Journal of Gastrointestinal Surgery

, Volume 22, Issue 4, pp 769–769 | Cite as

Response to: Would Dedicated Emergency Surgery Professionals Improve the Emergency General Surgery Service and Reduce the “Weekend Effect”?

  • Richard S. Hoehn
Letter to the Editor

Dear Editor,

Thank you for publishing our manuscript and for the opportunity to respond to these comments. We appreciate the interest and kind words from Dr. Birindelli and colleagues and agree that this is an important topic, both in Europe and in the USA. We would like to respond to their concerns as follows:
  1. 1.

    Due to the large number of patients examined in this study, many patient demographics in Table 1 were statistically different between the weekday and weekend groups. However, they were quite similar and differences were not great enough to explain differences in surgical outcomes between the groups, as demonstrated by the multivariate analysis. This should have been worded in the text as “clinically significant” and the authors apologize for the lack of clarity.

  2. 2.

    There is actually no discrepancy between Table 1 and Figure 1, only a difference in resolution. Mortality and severity of illness in Table 1 are rounded to the first decimal place, while the raw data were used to create Figure 1. Therefore, the 0.3% mortality rate for appendectomy in both groups is not identical in Figure 1, while it is in Table 1. We apologize for this confusion.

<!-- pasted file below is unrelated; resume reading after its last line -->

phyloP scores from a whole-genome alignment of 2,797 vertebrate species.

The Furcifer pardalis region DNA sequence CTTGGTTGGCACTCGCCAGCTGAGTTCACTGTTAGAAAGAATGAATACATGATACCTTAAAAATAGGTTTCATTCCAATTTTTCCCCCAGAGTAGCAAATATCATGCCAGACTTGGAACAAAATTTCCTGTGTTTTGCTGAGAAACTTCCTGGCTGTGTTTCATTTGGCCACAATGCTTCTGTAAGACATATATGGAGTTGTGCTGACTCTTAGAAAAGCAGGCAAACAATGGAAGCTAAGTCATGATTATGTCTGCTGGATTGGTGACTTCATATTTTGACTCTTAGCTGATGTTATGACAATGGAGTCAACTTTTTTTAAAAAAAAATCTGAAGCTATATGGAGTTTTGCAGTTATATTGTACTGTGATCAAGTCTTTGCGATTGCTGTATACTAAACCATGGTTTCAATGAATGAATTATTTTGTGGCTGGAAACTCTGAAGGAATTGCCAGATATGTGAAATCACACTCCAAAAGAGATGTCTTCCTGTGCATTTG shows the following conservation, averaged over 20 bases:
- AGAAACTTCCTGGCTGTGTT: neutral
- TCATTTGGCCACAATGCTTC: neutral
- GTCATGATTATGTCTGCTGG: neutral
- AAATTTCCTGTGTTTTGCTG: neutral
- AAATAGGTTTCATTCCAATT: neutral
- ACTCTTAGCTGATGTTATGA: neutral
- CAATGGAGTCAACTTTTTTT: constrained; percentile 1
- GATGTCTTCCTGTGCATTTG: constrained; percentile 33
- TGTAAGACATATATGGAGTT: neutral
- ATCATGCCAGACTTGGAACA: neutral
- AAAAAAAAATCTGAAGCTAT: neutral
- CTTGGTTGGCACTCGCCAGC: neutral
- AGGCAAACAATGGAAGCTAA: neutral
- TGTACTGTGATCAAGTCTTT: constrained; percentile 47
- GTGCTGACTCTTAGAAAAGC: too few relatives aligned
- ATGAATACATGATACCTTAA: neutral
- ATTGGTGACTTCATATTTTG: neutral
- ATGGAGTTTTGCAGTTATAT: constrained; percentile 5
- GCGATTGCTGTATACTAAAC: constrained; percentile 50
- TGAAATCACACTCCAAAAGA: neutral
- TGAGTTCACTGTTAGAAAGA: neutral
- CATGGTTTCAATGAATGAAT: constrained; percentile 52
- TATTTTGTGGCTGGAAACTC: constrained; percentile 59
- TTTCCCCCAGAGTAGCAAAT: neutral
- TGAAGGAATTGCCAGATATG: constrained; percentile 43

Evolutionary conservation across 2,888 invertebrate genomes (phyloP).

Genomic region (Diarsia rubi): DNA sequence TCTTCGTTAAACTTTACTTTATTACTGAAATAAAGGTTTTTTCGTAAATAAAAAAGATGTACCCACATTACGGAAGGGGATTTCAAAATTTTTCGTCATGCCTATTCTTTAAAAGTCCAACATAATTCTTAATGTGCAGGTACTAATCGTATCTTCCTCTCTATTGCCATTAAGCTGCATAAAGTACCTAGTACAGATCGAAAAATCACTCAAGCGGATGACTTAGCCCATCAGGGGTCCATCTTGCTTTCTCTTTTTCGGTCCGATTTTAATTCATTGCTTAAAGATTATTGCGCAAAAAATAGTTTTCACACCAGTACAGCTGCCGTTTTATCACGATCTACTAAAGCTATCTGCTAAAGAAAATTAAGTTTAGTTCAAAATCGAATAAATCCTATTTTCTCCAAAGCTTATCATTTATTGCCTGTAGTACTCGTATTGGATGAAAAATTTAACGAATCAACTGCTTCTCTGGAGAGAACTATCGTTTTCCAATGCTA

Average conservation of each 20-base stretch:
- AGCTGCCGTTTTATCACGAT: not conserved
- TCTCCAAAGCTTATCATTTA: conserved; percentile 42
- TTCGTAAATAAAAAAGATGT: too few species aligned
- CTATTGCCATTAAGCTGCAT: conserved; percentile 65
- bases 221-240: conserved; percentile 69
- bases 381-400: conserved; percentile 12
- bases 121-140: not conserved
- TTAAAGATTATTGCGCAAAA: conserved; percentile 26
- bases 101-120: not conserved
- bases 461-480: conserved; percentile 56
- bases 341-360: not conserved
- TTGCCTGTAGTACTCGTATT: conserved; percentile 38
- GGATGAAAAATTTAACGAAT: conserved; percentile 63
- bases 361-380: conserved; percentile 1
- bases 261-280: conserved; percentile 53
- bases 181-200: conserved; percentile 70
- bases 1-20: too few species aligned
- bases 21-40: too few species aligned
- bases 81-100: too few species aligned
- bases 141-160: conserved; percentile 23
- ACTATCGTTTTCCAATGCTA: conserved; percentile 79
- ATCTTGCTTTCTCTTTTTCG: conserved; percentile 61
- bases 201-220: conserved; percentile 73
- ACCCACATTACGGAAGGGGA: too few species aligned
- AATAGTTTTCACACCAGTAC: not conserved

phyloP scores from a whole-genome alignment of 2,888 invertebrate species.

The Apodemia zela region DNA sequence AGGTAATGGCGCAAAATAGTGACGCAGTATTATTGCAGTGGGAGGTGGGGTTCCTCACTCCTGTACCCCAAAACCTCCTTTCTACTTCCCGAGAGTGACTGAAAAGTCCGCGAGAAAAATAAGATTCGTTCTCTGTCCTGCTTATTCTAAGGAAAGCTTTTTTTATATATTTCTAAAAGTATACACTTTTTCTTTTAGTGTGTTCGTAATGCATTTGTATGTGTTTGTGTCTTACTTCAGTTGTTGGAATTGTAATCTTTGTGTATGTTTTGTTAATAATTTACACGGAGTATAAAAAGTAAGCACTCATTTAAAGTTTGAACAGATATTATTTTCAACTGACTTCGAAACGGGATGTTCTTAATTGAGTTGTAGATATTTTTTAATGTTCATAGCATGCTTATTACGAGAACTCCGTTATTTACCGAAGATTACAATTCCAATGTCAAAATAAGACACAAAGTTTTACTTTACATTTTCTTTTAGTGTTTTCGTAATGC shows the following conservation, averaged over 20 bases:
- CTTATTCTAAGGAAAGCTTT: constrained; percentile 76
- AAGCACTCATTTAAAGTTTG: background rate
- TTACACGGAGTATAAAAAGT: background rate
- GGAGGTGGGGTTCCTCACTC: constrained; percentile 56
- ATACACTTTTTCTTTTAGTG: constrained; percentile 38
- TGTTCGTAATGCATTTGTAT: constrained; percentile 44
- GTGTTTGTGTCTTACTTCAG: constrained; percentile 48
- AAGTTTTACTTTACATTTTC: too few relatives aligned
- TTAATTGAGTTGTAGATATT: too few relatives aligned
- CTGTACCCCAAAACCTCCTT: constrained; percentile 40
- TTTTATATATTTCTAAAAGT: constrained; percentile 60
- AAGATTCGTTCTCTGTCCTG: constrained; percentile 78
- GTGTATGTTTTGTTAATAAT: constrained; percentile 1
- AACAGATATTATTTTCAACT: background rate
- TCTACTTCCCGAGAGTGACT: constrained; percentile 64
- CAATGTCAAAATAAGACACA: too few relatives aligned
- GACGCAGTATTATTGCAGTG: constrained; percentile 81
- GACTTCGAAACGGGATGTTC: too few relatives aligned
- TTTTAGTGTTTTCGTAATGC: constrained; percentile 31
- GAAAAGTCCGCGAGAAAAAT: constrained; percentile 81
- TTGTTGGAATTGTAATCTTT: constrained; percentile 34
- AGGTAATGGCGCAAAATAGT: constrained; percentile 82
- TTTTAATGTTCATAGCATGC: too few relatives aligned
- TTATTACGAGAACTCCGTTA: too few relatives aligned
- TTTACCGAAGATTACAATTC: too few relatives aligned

3. 3.

    This is a correct criticism, and the text should read “Figure 1 is a graphical representation of noteworthy data from Table 1.”


We appreciate the attention to our work and invite future investigations on the same topic. Thank you to the editors for the opportunity to discuss these points.

Copyright information

© The Society for Surgery of the Alimentary Tract 2018

Authors and Affiliations

  1. 1.Cincinnati Research in Outcomes and Safety in Surgery (CROSS), Department of SurgeryUniversity of Cincinnati School of MedicineCincinnatiUSA

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